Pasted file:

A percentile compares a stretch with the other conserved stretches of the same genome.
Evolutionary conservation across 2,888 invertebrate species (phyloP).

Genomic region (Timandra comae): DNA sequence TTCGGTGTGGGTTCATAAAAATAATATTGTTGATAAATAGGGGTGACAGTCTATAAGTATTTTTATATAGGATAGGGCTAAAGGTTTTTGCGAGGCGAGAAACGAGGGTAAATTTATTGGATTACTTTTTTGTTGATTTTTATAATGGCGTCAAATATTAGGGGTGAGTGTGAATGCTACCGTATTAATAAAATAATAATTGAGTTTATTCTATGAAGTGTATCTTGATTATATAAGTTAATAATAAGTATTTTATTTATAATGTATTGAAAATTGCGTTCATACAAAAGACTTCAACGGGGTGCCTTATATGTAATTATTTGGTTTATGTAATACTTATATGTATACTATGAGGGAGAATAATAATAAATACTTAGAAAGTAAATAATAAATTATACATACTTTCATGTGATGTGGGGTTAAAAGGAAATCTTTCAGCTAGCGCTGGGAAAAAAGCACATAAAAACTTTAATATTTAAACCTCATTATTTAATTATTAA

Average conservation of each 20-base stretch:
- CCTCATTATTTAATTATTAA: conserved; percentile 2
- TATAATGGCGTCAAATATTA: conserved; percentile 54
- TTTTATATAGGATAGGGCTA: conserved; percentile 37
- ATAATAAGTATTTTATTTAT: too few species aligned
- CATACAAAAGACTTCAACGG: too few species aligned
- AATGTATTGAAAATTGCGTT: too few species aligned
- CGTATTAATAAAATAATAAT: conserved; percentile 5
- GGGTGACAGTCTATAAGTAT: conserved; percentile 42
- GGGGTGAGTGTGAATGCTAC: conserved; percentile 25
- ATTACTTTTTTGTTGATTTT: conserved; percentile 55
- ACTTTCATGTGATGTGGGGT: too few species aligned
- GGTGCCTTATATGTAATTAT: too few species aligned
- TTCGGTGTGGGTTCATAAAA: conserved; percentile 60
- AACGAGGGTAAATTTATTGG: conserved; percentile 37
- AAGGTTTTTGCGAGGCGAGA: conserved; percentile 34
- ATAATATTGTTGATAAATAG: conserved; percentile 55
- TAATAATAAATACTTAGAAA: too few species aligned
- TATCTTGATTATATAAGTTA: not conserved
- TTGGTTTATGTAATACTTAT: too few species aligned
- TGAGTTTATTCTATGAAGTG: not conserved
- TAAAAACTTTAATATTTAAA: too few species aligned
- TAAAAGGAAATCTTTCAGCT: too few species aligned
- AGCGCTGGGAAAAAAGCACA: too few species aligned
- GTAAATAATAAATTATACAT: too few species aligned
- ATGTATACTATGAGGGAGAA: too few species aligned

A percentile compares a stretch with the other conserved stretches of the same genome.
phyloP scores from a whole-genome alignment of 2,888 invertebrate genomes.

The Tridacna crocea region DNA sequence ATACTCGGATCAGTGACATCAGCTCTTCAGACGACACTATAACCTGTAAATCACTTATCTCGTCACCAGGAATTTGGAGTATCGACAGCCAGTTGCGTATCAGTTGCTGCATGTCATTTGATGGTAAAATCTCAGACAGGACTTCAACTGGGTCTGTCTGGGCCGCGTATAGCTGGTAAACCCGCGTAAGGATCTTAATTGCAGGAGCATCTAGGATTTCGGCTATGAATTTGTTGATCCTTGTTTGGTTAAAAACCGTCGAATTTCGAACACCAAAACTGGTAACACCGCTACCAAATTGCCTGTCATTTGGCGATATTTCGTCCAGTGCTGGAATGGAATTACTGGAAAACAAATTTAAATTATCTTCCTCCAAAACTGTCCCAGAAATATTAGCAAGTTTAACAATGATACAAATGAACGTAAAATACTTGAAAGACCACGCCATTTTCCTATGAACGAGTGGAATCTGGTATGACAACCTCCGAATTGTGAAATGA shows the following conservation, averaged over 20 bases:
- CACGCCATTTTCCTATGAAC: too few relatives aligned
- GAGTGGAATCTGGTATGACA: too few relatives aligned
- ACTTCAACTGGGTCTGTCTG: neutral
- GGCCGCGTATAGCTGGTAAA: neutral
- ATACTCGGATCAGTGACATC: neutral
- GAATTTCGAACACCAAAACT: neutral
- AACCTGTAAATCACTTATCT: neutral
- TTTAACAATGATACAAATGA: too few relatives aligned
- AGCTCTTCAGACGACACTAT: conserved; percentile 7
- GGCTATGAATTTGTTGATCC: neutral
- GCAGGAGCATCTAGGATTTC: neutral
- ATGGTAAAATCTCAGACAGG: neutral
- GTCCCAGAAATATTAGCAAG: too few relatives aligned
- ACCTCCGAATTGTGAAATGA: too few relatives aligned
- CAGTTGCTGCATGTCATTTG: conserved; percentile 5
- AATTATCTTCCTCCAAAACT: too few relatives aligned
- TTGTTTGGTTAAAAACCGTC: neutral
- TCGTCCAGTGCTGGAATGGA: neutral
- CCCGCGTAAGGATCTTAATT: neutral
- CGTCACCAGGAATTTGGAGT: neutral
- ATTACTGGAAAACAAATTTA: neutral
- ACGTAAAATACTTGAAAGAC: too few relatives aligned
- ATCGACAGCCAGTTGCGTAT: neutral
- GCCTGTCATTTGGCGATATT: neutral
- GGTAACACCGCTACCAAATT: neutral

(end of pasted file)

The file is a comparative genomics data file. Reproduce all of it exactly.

A percentile compares a stretch with the other conserved stretches of the same genome.
Evolutionary conservation across 2,888 invertebrate species (phyloP).

Genomic region (Timandra comae): DNA sequence TTCGGTGTGGGTTCATAAAAATAATATTGTTGATAAATAGGGGTGACAGTCTATAAGTATTTTTATATAGGATAGGGCTAAAGGTTTTTGCGAGGCGAGAAACGAGGGTAAATTTATTGGATTACTTTTTTGTTGATTTTTATAATGGCGTCAAATATTAGGGGTGAGTGTGAATGCTACCGTATTAATAAAATAATAATTGAGTTTATTCTATGAAGTGTATCTTGATTATATAAGTTAATAATAAGTATTTTATTTATAATGTATTGAAAATTGCGTTCATACAAAAGACTTCAACGGGGTGCCTTATATGTAATTATTTGGTTTATGTAATACTTATATGTATACTATGAGGGAGAATAATAATAAATACTTAGAAAGTAAATAATAAATTATACATACTTTCATGTGATGTGGGGTTAAAAGGAAATCTTTCAGCTAGCGCTGGGAAAAAAGCACATAAAAACTTTAATATTTAAACCTCATTATTTAATTATTAA

Average conservation of each 20-base stretch:
- CCTCATTATTTAATTATTAA: conserved; percentile 2
- TATAATGGCGTCAAATATTA: conserved; percentile 54
- TTTTATATAGGATAGGGCTA: conserved; percentile 37
- ATAATAAGTATTTTATTTAT: too few species aligned
- CATACAAAAGACTTCAACGG: too few species aligned
- AATGTATTGAAAATTGCGTT: too few species aligned
- CGTATTAATAAAATAATAAT: conserved; percentile 5
- GGGTGACAGTCTATAAGTAT: conserved; percentile 42
- GGGGTGAGTGTGAATGCTAC: conserved; percentile 25
- ATTACTTTTTTGTTGATTTT: conserved; percentile 55
- ACTTTCATGTGATGTGGGGT: too few species aligned
- GGTGCCTTATATGTAATTAT: too few species aligned
- TTCGGTGTGGGTTCATAAAA: conserved; percentile 60
- AACGAGGGTAAATTTATTGG: conserved; percentile 37
- AAGGTTTTTGCGAGGCGAGA: conserved; percentile 34
- ATAATATTGTTGATAAATAG: conserved; percentile 55
- TAATAATAAATACTTAGAAA: too few species aligned
- TATCTTGATTATATAAGTTA: not conserved
- TTGGTTTATGTAATACTTAT: too few species aligned
- TGAGTTTATTCTATGAAGTG: not conserved
- TAAAAACTTTAATATTTAAA: too few species aligned
- TAAAAGGAAATCTTTCAGCT: too few species aligned
- AGCGCTGGGAAAAAAGCACA: too few species aligned
- GTAAATAATAAATTATACAT: too few species aligned
- ATGTATACTATGAGGGAGAA: too few species aligned

A percentile compares a stretch with the other conserved stretches of the same genome.
phyloP scores from a whole-genome alignment of 2,888 invertebrate genomes.

The Tridacna crocea region DNA sequence ATACTCGGATCAGTGACATCAGCTCTTCAGACGACACTATAACCTGTAAATCACTTATCTCGTCACCAGGAATTTGGAGTATCGACAGCCAGTTGCGTATCAGTTGCTGCATGTCATTTGATGGTAAAATCTCAGACAGGACTTCAACTGGGTCTGTCTGGGCCGCGTATAGCTGGTAAACCCGCGTAAGGATCTTAATTGCAGGAGCATCTAGGATTTCGGCTATGAATTTGTTGATCCTTGTTTGGTTAAAAACCGTCGAATTTCGAACACCAAAACTGGTAACACCGCTACCAAATTGCCTGTCATTTGGCGATATTTCGTCCAGTGCTGGAATGGAATTACTGGAAAACAAATTTAAATTATCTTCCTCCAAAACTGTCCCAGAAATATTAGCAAGTTTAACAATGATACAAATGAACGTAAAATACTTGAAAGACCACGCCATTTTCCTATGAACGAGTGGAATCTGGTATGACAACCTCCGAATTGTGAAATGA shows the following conservation, averaged over 20 bases:
- CACGCCATTTTCCTATGAAC: too few relatives aligned
- GAGTGGAATCTGGTATGACA: too few relatives aligned
- ACTTCAACTGGGTCTGTCTG: neutral
- GGCCGCGTATAGCTGGTAAA: neutral
- ATACTCGGATCAGTGACATC: neutral
- GAATTTCGAACACCAAAACT: neutral
- AACCTGTAAATCACTTATCT: neutral
- TTTAACAATGATACAAATGA: too few relatives aligned
- AGCTCTTCAGACGACACTAT: conserved; percentile 7
- GGCTATGAATTTGTTGATCC: neutral
- GCAGGAGCATCTAGGATTTC: neutral
- ATGGTAAAATCTCAGACAGG: neutral
- GTCCCAGAAATATTAGCAAG: too few relatives aligned
- ACCTCCGAATTGTGAAATGA: too few relatives aligned
- CAGTTGCTGCATGTCATTTG: conserved; percentile 5
- AATTATCTTCCTCCAAAACT: too few relatives aligned
- TTGTTTGGTTAAAAACCGTC: neutral
- TCGTCCAGTGCTGGAATGGA: neutral
- CCCGCGTAAGGATCTTAATT: neutral
- CGTCACCAGGAATTTGGAGT: neutral
- ATTACTGGAAAACAAATTTA: neutral
- ACGTAAAATACTTGAAAGAC: too few relatives aligned
- ATCGACAGCCAGTTGCGTAT: neutral
- GCCTGTCATTTGGCGATATT: neutral
- GGTAACACCGCTACCAAATT: neutral